teachers as we try to provide engaging, challenging, and enlightening activities
and opportunities of exploration and expansion for our students. They also provide
comfort and support in terms of knowing that we are doing the right things in our
planning and presentation of lessons and curricula. Another "comfort document" is
the revised ACTFL Proficiency Scale which correlates the various proficiency levels
with years of high school study.
Sound Bites for Better Teaching
Not all Activities Lead to Proficiency
Marcel LaVergne, Ed.D.
Of the countless amounts of activities that students are exposed to, it is
important to understand that much time is spent in activities that do not
lead one to become proficient in the foreign language. A mechanical or
manipulative activity is one that can be done successfully whether or not
the student understands the words used in the activity. A meaningful activity
demands that the student understand only some of the words to get to the
correct answer but there is no sharing of information involved. A
communicative activity requires that the student understand the message of
the language and expects him to fill an information gap by encouraging him
to express creatively his thoughts, opinions, or ideas. If students are to
become proficient in L2, much more time must be spent engaging them in
Business Language in Focus
Business Language Networking through NOBLE
Margaret Gonglewski, The George Washington University
In October's Business Language column, we focused on valuable strategies to help
language instructors (without a background or training in business) develop business
language courses. Of all the strategies noted there-and in our previous columns - the
most important are focused on learning from colleagues. In that light, this issue
showcases a resource that facilitates connections to other business language teachers: the
Network of Business Language Educators (NOBLE).
Reflections of a Classroom Teacher
Teacher Observation: Thou Shall Not Fear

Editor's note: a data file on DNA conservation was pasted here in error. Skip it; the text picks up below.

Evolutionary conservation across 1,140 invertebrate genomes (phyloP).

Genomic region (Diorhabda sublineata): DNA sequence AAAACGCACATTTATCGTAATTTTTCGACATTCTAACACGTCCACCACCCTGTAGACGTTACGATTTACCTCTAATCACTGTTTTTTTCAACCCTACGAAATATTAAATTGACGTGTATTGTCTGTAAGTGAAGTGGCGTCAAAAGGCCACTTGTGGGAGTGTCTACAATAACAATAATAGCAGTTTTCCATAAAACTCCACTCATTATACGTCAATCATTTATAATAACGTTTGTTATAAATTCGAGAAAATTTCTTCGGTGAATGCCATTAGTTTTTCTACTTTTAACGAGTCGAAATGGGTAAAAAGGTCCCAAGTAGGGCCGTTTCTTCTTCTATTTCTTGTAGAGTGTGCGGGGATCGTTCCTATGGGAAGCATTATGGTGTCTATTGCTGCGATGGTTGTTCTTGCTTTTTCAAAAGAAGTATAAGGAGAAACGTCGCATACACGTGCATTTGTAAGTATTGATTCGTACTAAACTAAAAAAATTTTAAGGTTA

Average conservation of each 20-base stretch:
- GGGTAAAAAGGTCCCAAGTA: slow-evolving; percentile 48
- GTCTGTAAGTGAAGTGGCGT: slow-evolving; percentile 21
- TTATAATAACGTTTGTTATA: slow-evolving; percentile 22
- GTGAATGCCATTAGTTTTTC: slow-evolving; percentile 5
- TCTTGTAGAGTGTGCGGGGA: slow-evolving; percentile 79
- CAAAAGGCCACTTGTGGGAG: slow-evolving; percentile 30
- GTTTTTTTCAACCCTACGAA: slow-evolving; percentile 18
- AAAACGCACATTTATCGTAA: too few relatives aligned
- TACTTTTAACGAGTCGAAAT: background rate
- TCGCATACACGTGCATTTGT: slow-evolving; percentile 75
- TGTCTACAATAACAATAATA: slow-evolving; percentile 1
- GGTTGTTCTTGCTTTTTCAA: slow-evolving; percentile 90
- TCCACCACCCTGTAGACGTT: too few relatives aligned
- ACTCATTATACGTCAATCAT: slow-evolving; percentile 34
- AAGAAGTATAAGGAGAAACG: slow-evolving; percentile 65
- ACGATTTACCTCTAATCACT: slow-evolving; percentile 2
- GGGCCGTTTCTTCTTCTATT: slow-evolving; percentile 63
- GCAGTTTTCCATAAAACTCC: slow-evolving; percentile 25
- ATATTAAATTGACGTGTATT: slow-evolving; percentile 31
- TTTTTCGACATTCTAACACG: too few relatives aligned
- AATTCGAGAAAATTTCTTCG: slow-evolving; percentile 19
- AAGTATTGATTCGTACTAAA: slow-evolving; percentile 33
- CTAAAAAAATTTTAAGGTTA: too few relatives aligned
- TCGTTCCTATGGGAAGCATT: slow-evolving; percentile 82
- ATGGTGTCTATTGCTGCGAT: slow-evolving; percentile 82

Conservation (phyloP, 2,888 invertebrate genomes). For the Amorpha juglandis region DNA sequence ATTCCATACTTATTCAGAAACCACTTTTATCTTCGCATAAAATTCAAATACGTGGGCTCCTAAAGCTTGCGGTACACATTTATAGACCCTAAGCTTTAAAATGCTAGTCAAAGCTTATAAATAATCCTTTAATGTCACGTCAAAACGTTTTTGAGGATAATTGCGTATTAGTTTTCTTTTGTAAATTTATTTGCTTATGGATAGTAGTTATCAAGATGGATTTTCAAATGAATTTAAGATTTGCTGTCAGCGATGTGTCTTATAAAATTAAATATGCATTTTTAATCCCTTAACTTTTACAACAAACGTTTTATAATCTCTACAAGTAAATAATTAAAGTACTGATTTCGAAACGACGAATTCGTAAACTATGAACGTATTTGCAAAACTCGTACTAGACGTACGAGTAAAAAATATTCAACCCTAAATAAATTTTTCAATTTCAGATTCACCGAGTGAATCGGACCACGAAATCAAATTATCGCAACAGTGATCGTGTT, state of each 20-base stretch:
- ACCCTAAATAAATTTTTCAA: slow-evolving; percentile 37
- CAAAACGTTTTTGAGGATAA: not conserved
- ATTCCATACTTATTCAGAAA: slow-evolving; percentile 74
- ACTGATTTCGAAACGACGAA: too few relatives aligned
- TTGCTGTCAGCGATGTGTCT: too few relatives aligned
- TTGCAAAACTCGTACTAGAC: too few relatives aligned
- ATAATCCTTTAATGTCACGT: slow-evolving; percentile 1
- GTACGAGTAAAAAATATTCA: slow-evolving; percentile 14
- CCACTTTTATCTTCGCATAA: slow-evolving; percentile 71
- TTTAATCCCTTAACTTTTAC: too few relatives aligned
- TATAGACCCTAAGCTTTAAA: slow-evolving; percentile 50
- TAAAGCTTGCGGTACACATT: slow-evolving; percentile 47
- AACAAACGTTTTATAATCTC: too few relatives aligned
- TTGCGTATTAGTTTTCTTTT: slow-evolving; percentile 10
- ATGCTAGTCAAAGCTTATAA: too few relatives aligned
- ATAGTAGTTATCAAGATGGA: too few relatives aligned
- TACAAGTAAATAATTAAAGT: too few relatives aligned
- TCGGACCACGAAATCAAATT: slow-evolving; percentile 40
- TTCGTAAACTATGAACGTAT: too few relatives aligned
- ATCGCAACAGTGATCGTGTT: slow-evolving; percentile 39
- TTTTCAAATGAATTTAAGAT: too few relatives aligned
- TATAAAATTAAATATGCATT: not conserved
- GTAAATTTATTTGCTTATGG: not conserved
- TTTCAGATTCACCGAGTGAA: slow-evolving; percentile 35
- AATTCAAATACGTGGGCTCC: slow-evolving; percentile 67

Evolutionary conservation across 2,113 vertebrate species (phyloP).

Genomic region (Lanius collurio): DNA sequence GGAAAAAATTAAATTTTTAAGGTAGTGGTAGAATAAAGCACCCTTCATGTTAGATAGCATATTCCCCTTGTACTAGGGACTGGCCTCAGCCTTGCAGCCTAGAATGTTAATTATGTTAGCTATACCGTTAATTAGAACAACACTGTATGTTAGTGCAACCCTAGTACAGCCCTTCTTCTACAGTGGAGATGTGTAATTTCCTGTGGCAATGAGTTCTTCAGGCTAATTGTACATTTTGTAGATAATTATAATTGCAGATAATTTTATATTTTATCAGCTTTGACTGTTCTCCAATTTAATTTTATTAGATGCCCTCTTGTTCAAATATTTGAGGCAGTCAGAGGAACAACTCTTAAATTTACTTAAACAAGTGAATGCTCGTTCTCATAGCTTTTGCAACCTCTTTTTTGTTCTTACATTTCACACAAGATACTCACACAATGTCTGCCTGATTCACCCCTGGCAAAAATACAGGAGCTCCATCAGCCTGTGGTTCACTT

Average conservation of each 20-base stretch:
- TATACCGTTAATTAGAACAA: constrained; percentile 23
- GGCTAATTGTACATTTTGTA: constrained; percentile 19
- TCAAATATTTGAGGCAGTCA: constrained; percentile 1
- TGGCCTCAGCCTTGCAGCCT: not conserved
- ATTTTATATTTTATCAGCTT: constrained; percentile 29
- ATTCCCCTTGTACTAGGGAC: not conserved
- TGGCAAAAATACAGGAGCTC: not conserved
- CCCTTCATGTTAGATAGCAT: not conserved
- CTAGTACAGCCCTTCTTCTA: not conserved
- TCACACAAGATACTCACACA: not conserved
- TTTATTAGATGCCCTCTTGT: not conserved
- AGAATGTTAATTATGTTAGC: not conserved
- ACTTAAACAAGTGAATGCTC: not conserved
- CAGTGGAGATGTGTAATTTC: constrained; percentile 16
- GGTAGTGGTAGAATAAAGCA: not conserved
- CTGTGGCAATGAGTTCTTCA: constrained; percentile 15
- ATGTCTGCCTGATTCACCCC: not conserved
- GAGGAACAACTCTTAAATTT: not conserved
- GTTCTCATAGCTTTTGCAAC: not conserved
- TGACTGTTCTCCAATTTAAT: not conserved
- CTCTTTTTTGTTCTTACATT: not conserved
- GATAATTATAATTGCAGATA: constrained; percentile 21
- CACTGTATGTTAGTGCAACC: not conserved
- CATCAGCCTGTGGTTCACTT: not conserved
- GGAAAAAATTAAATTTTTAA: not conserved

Sylvia Lillehoj, Howard County MD Public Schools
This year marks my 10th year of teaching. In reminiscing on the experiences I have had and the
lessons I have learned, some things are difficult to recall, such as the names of all the students
that I taught or the activities that I have implemented. However, like most teachers I know, it is
difficult to forget the mixture of feelings accompanying my first day as a teacher: fatigue (I
could not, and still cannot, sleep the night before the first day.), doubtful (I had spent hours
planning for the first week, but I still felt underprepared.), and anxious (I wondered if I would be
able to navigate the challenges that I would encounter). I was a young, over-analytical, yet
underprepared teacher, beginning my journey into the field of education without much practical
experience to chart my course.
What made my first day, and first year, easier was the support I received from my fellow teachers...
As a new teacher, this support lessened my anxiety and provided me with a reminder that I was not
alone in my journey into the field of education.
Using Technology for Language Learning
Effective Use of Screencasting in the Foreign Language Classroom
Carol Marcolini, Hampton City Virginia Public Schools
Laurie Smith, Hampton City Virginia Public Schools, Retired
We welcome a team of writers for this column! Carol and Laurie will be sharing
their ideas and projects with us through the next several issues of our
e-newsletter. Please contact them through the editor if you have suggestions
and/or questions. ~Editor
It seems everyone is making videos these days.
The truth is it's easier than ever to create videos for your classroom.
Apps for tablets and free web-based programs make screencasting simple for
tech savvy and tech novices alike. And there are many hosting options to
suit your needs.
6 reasons to create your own videos.
4 reasons to have students screencast.
Easy to follow directions to give you a head start.